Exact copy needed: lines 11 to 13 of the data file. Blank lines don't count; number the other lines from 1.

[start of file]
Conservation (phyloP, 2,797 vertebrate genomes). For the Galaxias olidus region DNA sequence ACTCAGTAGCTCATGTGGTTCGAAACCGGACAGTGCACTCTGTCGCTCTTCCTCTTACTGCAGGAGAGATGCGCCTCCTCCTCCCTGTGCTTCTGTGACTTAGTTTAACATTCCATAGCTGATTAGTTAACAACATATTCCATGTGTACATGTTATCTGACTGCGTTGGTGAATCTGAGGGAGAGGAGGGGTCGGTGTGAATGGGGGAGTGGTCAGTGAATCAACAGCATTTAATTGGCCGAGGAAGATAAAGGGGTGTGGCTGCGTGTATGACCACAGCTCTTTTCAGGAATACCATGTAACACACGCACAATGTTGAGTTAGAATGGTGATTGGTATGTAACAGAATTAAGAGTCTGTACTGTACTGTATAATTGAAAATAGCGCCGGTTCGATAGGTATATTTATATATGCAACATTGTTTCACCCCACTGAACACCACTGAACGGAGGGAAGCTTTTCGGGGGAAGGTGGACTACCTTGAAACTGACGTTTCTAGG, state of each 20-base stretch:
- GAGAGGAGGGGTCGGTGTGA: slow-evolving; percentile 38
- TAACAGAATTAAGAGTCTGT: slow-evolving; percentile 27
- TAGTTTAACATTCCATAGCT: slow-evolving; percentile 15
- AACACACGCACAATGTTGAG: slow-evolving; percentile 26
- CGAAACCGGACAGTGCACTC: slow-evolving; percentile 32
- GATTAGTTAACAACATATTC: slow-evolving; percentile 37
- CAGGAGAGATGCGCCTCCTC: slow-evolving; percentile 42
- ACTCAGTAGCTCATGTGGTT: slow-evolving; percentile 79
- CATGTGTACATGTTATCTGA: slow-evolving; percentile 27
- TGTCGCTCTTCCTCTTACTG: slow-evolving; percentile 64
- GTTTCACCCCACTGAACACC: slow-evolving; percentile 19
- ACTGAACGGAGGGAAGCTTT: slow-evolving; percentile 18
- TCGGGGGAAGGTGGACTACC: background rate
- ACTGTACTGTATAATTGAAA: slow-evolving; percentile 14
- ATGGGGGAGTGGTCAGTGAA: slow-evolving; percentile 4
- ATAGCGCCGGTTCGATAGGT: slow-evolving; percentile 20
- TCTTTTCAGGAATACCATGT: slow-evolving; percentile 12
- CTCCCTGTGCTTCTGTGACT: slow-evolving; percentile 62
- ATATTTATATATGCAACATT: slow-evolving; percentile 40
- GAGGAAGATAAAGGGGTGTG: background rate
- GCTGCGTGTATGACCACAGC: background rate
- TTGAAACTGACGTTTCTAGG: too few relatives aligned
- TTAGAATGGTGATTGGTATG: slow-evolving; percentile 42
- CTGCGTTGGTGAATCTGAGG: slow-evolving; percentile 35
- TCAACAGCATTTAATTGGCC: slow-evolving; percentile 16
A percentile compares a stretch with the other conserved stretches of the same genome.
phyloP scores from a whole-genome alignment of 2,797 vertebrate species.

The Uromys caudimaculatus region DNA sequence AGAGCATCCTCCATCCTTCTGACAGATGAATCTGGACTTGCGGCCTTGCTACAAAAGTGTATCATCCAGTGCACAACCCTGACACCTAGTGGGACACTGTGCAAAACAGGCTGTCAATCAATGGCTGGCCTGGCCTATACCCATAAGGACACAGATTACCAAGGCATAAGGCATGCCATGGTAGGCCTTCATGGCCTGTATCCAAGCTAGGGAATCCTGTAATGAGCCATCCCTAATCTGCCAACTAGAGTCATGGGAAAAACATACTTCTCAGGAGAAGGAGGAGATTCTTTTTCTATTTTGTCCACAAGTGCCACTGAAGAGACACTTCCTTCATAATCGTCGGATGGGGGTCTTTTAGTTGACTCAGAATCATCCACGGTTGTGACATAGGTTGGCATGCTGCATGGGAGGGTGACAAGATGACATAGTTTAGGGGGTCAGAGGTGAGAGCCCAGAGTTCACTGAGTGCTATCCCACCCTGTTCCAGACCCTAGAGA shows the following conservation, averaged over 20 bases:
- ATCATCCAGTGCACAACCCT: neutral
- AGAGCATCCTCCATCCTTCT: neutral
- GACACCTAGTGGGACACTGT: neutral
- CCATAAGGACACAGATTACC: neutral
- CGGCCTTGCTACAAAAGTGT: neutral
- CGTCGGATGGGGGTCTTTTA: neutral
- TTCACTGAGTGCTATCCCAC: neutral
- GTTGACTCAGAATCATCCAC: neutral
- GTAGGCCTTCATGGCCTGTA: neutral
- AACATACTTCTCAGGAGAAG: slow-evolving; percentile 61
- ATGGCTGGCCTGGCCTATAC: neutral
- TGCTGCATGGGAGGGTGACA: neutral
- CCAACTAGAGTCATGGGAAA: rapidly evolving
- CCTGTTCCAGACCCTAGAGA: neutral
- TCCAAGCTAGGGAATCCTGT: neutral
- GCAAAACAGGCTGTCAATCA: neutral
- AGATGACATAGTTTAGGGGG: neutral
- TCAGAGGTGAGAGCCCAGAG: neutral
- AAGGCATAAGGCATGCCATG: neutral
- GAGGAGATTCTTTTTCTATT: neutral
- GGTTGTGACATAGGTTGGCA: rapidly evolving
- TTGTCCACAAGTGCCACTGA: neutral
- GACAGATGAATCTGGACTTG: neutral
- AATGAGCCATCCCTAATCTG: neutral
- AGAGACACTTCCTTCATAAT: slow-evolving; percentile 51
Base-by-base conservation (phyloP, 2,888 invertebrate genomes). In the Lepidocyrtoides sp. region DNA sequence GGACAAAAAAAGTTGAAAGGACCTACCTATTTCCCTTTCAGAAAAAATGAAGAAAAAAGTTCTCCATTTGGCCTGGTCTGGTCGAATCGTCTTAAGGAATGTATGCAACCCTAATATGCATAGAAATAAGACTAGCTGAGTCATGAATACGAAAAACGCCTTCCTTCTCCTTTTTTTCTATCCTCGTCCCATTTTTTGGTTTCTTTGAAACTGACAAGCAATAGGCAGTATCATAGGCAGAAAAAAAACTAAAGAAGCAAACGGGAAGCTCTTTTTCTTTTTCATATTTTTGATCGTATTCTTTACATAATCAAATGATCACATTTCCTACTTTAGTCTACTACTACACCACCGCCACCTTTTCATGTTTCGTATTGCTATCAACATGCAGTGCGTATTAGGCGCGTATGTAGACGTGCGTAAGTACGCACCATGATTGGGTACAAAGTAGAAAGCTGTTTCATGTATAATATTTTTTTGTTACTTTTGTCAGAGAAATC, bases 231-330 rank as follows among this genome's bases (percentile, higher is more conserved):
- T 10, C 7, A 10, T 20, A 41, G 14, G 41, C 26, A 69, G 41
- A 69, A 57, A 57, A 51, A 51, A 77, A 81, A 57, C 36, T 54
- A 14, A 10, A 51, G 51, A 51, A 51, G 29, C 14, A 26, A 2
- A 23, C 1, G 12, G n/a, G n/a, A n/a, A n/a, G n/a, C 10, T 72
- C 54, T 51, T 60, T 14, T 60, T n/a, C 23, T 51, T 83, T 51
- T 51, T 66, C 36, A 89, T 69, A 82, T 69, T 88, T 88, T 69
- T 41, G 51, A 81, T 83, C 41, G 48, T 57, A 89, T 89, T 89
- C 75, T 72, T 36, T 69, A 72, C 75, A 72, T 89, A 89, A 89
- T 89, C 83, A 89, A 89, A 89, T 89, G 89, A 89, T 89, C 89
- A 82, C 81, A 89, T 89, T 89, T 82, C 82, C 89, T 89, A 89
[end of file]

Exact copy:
- TGTCGCTCTTCCTCTTACTG: slow-evolving; percentile 64
- GTTTCACCCCACTGAACACC: slow-evolving; percentile 19
- ACTGAACGGAGGGAAGCTTT: slow-evolving; percentile 18